POTA (PREVENTION OF TERRORISM ACT)
“Till 11th September, 2001, the increasing number of incidences of International Terrorism couldn’t awaken the US and the world from the slumber of overconfidence of their intelligence, and their preaching to soothe the wounds of the suffering nations was a routine political mechanism for them”.
The terrorist strike on the US’ heart and soul on 11th September, 2001 made everyone aware to the grave menace of international terrorism and compelled the nations all over the world to initiate urgent measures to fight the devil.
The terrorist attack on Indian Parliament on 13th December, 2001 made every leader vulnerable to any such attack and the urgency of taking measures against growing terrorism became more serious. On 21st September, 2002, the United Nations Security Council passed a resolution seeking all nations to enact laws to curb terrorism. The UK had already passed Anti-Terrorism Act, 2002, and India too passed Prevention of Terrorism Ordinance (POTO) on 25th October, 2001.
The promulgation of POTO triggered boisterous debate and controversy in different segments of the political arena. The opposition stated, it to be the black mark in the ruling coalition’s way of Governance. The main point of opposing, the POTO was the fear of misuse of the ordinance, as experienced in case of TADA (Terrorist and Disruptive Activities Act) and other such detention laws enacted earlier which were grossly abused to suppress the voice and views of the political opponents. The so called advocates of minority communities raised a lot of hue and cry on the same grounds.
After independence, several such laws were passed by the Union and State legislatures as per the requirements or whims of the ruling party, for varying purposes like Prevention of Detention Act 1950, Maintenance of Internal Security Act, 1980, Terrorist and Disruptive Act, 1985. POTO the Ordinance was promulgated to create a feeling of fear of gross penalties in the minds of terrorists and their accomplices, after an attack was made on Indian Parliament, which later on became an Act, in 2002, popularly called Prevention of Terrorism Act, POTA.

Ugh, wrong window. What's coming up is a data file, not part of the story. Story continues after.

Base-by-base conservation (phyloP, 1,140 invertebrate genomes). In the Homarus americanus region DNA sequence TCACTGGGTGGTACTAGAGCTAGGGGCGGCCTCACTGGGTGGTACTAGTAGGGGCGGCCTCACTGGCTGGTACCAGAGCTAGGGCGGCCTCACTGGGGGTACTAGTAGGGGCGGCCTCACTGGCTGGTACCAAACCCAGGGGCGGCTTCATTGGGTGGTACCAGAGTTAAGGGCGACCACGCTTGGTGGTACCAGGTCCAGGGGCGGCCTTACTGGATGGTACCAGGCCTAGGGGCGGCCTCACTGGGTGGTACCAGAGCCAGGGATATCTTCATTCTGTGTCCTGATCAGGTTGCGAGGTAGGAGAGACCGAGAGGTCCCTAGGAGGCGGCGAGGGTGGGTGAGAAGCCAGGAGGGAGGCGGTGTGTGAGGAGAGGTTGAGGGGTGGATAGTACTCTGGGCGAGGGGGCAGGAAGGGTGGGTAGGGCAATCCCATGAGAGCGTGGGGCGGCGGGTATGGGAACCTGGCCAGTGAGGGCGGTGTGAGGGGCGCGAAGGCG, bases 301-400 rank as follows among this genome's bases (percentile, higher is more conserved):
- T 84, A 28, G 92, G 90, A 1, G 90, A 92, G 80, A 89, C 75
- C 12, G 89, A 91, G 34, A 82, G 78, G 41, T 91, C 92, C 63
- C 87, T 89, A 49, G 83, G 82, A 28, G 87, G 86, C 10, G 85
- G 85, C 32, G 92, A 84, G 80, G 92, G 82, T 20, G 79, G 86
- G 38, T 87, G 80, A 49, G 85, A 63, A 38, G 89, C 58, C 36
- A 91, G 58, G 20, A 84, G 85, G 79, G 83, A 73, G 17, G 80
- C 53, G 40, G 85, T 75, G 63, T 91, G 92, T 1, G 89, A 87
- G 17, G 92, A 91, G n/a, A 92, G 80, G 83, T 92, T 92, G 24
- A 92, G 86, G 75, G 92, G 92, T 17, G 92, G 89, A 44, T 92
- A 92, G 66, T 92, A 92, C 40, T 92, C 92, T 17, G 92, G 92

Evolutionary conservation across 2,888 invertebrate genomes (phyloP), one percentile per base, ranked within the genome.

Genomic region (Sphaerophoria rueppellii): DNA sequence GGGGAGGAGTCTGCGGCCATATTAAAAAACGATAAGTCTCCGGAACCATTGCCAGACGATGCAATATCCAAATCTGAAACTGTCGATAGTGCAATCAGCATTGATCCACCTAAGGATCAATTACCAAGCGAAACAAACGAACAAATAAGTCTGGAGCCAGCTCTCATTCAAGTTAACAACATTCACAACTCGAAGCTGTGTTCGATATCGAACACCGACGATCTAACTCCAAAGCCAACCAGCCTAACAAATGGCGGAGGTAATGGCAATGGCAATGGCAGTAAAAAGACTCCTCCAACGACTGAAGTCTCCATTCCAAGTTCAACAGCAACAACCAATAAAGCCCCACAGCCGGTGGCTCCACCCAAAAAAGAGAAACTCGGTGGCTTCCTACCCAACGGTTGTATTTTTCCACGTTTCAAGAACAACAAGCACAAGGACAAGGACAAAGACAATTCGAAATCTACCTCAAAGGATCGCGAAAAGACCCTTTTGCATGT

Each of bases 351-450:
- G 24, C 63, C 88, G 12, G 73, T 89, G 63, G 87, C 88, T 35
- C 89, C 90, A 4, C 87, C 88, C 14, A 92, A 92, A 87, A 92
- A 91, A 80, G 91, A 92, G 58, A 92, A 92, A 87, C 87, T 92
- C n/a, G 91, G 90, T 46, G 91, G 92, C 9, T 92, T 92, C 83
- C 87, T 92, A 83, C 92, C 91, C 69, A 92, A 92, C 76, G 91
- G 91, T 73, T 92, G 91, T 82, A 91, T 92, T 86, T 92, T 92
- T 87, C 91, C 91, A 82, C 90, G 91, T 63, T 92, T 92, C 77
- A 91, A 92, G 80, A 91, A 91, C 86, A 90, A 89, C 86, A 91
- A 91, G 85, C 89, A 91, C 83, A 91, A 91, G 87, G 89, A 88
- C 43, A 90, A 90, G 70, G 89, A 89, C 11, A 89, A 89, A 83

TADA Versus POTA
POTA and TADA are not identical Acts. TADA also covers the disruptive activities, while POTA covers only the terrorism activities. POTA allows appeals against rejection of bail in the High Court while a detainee under TADA, could appeal before the Supreme Court only. POTA also lessens the victim’s rigours beyond the first year of detention and reduces the period of detention without a charge sheet. POTA’s scope extends beyond the terrorist to terrorists organizations and their supporters and accomplices who by definition are not terrorists, but support the terrorists indirectly. The POTA empowers the government to tap telephone and other communication Medias of the accused. Government could also confiscate the proceeds and remunerations of the accused; he received for committing acts of terrorism. As such POTA has more harsh and ruthless provisions than TADA to some extent.
Under the prevailing situation of growing terrorism in the country and worldwide none could dispute the necessity of appropriate laws to curb the terrorism. Surely, the safety and security of the nation is of paramount importance and when the neighbouring countries are supporting and mobilizing the terrorism in our country, it is but natural to have some dreaded laws to tackle such a threatening situation. Though in a large democratic country like India, many times opposition is made only for the sake of opposition, yet for any act to be acceptable, it must have reasonable fringes so that innocents are not made the victim to square up one’s political or personal scores.